For one pregnant woman in Kansas City, when it came to accommodating for her need to use the bathroom, her workplace took a different approach: it terminated her. Like millions of other women, April Roller was delighted with her pregnancy, but had to endure unpleasant and uncomfortable symptoms like nausea, dizziness, and frequent urination. Roller’s manager at National Processing of America, a call centre, complained about her frequent departures from her desk, pregnancy-related shoes, and offered inappropriate solutions such as vomiting into a trashcan stored below her desk.
Roller is now suing National Processing of America for violations related to the Family Medical Leave Act, Pregnancy Discrimination Act, and Title VII. Her lawsuit alleges that her employer stated that it was not “fair to other employees” for Roller to be able to use the bathroom so frequently, and that she was demoted from her management position and asked to transfer because of her pregnant condition, which she refused. Roller also alleges that her family leave paperwork was delayed.
Urinary incontinence in neurological disease is not uncommon, a fact that NICE (National Institute of Health and Clinical Excellence) is now trying to stress in their guidelines. NICE sets the standards for the quality of care that individuals suffering from specific conditions should receive.
NICE Guideline 148 details the care and treatment that people with neurological conditions should receive, including those suffering from MS, head and spinal cord injuries, stroke, diabetes and other neurological conditions that may impact the urinary tract system or the nerves supplying this system.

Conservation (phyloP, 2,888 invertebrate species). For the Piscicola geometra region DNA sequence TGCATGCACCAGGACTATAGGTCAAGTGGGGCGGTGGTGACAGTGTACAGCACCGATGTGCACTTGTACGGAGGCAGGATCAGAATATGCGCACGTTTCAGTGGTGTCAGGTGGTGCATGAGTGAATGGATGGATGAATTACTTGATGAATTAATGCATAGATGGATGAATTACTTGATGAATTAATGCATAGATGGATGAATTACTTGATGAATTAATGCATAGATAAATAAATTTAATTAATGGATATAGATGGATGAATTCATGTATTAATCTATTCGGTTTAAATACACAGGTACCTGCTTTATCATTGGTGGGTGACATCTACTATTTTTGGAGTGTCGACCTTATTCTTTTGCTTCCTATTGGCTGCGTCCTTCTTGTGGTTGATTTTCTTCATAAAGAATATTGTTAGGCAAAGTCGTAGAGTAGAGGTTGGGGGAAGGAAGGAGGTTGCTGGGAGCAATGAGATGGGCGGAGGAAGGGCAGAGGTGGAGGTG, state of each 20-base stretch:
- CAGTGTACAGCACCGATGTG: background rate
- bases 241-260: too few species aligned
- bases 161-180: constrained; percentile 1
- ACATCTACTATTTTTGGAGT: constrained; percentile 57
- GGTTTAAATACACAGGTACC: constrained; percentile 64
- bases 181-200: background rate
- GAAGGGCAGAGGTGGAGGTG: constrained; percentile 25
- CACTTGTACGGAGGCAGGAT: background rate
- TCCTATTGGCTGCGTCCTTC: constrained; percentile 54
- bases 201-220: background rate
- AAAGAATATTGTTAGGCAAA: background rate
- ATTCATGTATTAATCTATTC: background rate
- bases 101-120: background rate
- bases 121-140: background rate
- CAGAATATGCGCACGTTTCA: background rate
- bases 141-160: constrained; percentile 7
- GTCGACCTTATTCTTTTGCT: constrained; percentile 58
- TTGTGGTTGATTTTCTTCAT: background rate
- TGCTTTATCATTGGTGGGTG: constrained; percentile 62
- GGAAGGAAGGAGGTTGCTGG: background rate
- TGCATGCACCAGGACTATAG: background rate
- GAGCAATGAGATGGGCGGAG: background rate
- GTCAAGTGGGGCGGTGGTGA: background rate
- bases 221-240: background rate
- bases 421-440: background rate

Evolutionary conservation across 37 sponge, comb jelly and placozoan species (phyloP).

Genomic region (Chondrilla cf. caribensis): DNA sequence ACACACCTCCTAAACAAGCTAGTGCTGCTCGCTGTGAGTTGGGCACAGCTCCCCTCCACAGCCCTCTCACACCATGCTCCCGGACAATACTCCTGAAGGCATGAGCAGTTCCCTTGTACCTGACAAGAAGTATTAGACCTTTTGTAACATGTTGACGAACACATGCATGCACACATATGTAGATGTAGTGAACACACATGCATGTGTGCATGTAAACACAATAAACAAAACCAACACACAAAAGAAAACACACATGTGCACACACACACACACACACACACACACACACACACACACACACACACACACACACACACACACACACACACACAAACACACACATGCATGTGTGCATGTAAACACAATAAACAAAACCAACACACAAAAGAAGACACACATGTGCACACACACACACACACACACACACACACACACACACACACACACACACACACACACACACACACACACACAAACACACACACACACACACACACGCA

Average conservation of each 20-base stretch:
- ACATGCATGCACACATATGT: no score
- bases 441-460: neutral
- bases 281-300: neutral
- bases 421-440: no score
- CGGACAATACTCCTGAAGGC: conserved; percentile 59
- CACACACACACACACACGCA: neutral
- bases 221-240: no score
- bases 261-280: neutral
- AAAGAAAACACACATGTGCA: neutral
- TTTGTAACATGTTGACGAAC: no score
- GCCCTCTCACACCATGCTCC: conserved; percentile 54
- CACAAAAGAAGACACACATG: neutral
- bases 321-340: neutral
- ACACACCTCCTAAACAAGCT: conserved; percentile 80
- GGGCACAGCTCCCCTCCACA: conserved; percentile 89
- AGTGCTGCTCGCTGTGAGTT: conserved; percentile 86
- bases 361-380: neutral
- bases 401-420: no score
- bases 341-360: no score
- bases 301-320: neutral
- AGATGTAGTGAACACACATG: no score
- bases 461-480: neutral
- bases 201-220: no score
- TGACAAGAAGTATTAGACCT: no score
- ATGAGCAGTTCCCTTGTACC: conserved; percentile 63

The guidelines address the very real and distressing effects that urinary issues have on people living with neurological conditions, as well as the families who care for them. The guidelines recommend the following actions:
- assessment of bowel/sexual functioning
- review of current medications, as well as medications the patient may have tried in the past
- therapies that the patient is currently using and/or any that have been tried before
- cognitive function
- ability to use the hands
- lifestyle factors (fluid intake habits, use of alcohol, caffeine and other bladder irritants)
- social support
Assessment of these areas should be addressed at least every three years or more often if necessary. Often, lifestyle changes, changes in medications, trying different therapies and the use of assistive devices can dramatically improve or reduce episodes of incontinence, improving the quality of life of people with neurological conditions and their caregivers.
For people who have multiple sclerosis or have had a stroke, head injury, spinal cord injury, or suffered another neurological condition, a new 2012 clinical guidance encourages health care professionals in England and Wales to perform a thorough assessment of their urinary problems. These assessments include collecting data from such patients about their urinary tracts, neurological symptoms, reproductive health, and medications and other interventions.
This guidance came about from the efforts of the National Institute for Health and Clinical Excellence [NICE] in an effort to increase supports for people who have experienced a neurological condition. Its experts indicate that incontinence is common for such patients, causing problems exacerbated by limited mobility, eyesight, and hand function that result from stroke or other neurological conditions. By gathering information which specifically examines the role these factors play, health care professionals hope to better inform incontinence management strategies for patients and their caregivers.